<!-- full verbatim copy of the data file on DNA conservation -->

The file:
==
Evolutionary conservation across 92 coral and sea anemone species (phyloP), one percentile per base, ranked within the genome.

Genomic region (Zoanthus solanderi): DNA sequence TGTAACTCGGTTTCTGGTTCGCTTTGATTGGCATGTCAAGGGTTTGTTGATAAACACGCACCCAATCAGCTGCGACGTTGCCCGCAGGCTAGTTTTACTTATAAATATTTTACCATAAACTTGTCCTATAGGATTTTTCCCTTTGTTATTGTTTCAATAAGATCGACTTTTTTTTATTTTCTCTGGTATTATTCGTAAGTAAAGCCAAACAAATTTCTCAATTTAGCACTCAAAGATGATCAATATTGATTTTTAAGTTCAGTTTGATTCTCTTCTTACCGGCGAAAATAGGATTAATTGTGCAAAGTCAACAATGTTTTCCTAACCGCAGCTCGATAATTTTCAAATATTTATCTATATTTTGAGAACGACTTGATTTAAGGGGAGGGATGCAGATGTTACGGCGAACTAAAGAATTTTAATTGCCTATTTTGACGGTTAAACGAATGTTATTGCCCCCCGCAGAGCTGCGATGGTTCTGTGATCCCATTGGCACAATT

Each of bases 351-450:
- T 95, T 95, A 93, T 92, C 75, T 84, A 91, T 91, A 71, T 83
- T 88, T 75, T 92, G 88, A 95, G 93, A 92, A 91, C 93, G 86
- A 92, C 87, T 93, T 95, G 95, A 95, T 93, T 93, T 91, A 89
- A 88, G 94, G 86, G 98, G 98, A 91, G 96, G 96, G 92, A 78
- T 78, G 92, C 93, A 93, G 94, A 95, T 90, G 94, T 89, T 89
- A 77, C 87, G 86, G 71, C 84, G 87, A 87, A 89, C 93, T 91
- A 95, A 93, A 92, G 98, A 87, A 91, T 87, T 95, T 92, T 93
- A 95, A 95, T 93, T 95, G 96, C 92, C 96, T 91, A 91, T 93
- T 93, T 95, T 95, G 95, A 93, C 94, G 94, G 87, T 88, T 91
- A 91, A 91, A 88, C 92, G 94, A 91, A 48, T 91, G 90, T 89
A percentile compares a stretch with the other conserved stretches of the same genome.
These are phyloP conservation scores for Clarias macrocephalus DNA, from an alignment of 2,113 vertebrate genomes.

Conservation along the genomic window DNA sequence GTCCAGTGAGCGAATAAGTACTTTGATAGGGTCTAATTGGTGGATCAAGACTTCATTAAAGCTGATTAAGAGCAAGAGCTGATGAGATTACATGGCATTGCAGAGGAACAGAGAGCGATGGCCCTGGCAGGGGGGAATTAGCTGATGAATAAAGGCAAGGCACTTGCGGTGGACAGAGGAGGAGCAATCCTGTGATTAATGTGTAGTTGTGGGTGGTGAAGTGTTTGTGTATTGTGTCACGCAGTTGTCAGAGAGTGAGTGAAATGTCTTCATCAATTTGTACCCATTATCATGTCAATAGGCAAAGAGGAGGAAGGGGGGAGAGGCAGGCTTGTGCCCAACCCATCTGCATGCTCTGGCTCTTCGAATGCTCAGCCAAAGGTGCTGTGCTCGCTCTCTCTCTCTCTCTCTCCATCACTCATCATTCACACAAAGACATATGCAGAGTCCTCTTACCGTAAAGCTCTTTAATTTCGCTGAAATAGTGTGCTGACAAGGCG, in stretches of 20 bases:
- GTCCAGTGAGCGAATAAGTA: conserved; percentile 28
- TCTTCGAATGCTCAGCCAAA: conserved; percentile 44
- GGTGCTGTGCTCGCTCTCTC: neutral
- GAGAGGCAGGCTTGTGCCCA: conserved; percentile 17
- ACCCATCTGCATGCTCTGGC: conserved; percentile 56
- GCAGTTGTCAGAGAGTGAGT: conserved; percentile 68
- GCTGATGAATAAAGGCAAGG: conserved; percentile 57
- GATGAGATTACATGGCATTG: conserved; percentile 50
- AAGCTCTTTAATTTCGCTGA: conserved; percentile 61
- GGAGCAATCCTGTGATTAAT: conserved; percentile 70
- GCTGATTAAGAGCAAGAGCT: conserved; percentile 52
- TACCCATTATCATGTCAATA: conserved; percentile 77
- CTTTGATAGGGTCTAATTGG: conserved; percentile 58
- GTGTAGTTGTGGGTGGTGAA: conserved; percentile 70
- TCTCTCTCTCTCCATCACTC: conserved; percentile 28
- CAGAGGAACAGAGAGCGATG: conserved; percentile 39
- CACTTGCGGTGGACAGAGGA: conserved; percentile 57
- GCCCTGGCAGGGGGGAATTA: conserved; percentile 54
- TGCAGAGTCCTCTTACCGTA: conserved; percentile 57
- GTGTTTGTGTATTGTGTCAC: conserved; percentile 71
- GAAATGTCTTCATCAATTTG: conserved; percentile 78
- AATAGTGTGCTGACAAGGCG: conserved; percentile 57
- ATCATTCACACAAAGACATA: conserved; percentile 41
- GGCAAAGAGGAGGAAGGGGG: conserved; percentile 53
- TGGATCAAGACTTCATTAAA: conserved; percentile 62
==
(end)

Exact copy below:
Evolutionary conservation across 92 coral and sea anemone species (phyloP), one percentile per base, ranked within the genome.

Genomic region (Zoanthus solanderi): DNA sequence TGTAACTCGGTTTCTGGTTCGCTTTGATTGGCATGTCAAGGGTTTGTTGATAAACACGCACCCAATCAGCTGCGACGTTGCCCGCAGGCTAGTTTTACTTATAAATATTTTACCATAAACTTGTCCTATAGGATTTTTCCCTTTGTTATTGTTTCAATAAGATCGACTTTTTTTTATTTTCTCTGGTATTATTCGTAAGTAAAGCCAAACAAATTTCTCAATTTAGCACTCAAAGATGATCAATATTGATTTTTAAGTTCAGTTTGATTCTCTTCTTACCGGCGAAAATAGGATTAATTGTGCAAAGTCAACAATGTTTTCCTAACCGCAGCTCGATAATTTTCAAATATTTATCTATATTTTGAGAACGACTTGATTTAAGGGGAGGGATGCAGATGTTACGGCGAACTAAAGAATTTTAATTGCCTATTTTGACGGTTAAACGAATGTTATTGCCCCCCGCAGAGCTGCGATGGTTCTGTGATCCCATTGGCACAATT

Each of bases 351-450:
- T 95, T 95, A 93, T 92, C 75, T 84, A 91, T 91, A 71, T 83
- T 88, T 75, T 92, G 88, A 95, G 93, A 92, A 91, C 93, G 86
- A 92, C 87, T 93, T 95, G 95, A 95, T 93, T 93, T 91, A 89
- A 88, G 94, G 86, G 98, G 98, A 91, G 96, G 96, G 92, A 78
- T 78, G 92, C 93, A 93, G 94, A 95, T 90, G 94, T 89, T 89
- A 77, C 87, G 86, G 71, C 84, G 87, A 87, A 89, C 93, T 91
- A 95, A 93, A 92, G 98, A 87, A 91, T 87, T 95, T 92, T 93
- A 95, A 95, T 93, T 95, G 96, C 92, C 96, T 91, A 91, T 93
- T 93, T 95, T 95, G 95, A 93, C 94, G 94, G 87, T 88, T 91
- A 91, A 91, A 88, C 92, G 94, A 91, A 48, T 91, G 90, T 89
A percentile compares a stretch with the other conserved stretches of the same genome.
These are phyloP conservation scores for Clarias macrocephalus DNA, from an alignment of 2,113 vertebrate genomes.

Conservation along the genomic window DNA sequence GTCCAGTGAGCGAATAAGTACTTTGATAGGGTCTAATTGGTGGATCAAGACTTCATTAAAGCTGATTAAGAGCAAGAGCTGATGAGATTACATGGCATTGCAGAGGAACAGAGAGCGATGGCCCTGGCAGGGGGGAATTAGCTGATGAATAAAGGCAAGGCACTTGCGGTGGACAGAGGAGGAGCAATCCTGTGATTAATGTGTAGTTGTGGGTGGTGAAGTGTTTGTGTATTGTGTCACGCAGTTGTCAGAGAGTGAGTGAAATGTCTTCATCAATTTGTACCCATTATCATGTCAATAGGCAAAGAGGAGGAAGGGGGGAGAGGCAGGCTTGTGCCCAACCCATCTGCATGCTCTGGCTCTTCGAATGCTCAGCCAAAGGTGCTGTGCTCGCTCTCTCTCTCTCTCTCTCCATCACTCATCATTCACACAAAGACATATGCAGAGTCCTCTTACCGTAAAGCTCTTTAATTTCGCTGAAATAGTGTGCTGACAAGGCG, in stretches of 20 bases:
- GTCCAGTGAGCGAATAAGTA: conserved; percentile 28
- TCTTCGAATGCTCAGCCAAA: conserved; percentile 44
- GGTGCTGTGCTCGCTCTCTC: neutral
- GAGAGGCAGGCTTGTGCCCA: conserved; percentile 17
- ACCCATCTGCATGCTCTGGC: conserved; percentile 56
- GCAGTTGTCAGAGAGTGAGT: conserved; percentile 68
- GCTGATGAATAAAGGCAAGG: conserved; percentile 57
- GATGAGATTACATGGCATTG: conserved; percentile 50
- AAGCTCTTTAATTTCGCTGA: conserved; percentile 61
- GGAGCAATCCTGTGATTAAT: conserved; percentile 70
- GCTGATTAAGAGCAAGAGCT: conserved; percentile 52
- TACCCATTATCATGTCAATA: conserved; percentile 77
- CTTTGATAGGGTCTAATTGG: conserved; percentile 58
- GTGTAGTTGTGGGTGGTGAA: conserved; percentile 70
- TCTCTCTCTCTCCATCACTC: conserved; percentile 28
- CAGAGGAACAGAGAGCGATG: conserved; percentile 39
- CACTTGCGGTGGACAGAGGA: conserved; percentile 57
- GCCCTGGCAGGGGGGAATTA: conserved; percentile 54
- TGCAGAGTCCTCTTACCGTA: conserved; percentile 57
- GTGTTTGTGTATTGTGTCAC: conserved; percentile 71
- GAAATGTCTTCATCAATTTG: conserved; percentile 78
- AATAGTGTGCTGACAAGGCG: conserved; percentile 57
- ATCATTCACACAAAGACATA: conserved; percentile 41
- GGCAAAGAGGAGGAAGGGGG: conserved; percentile 53
- TGGATCAAGACTTCATTAAA: conserved; percentile 62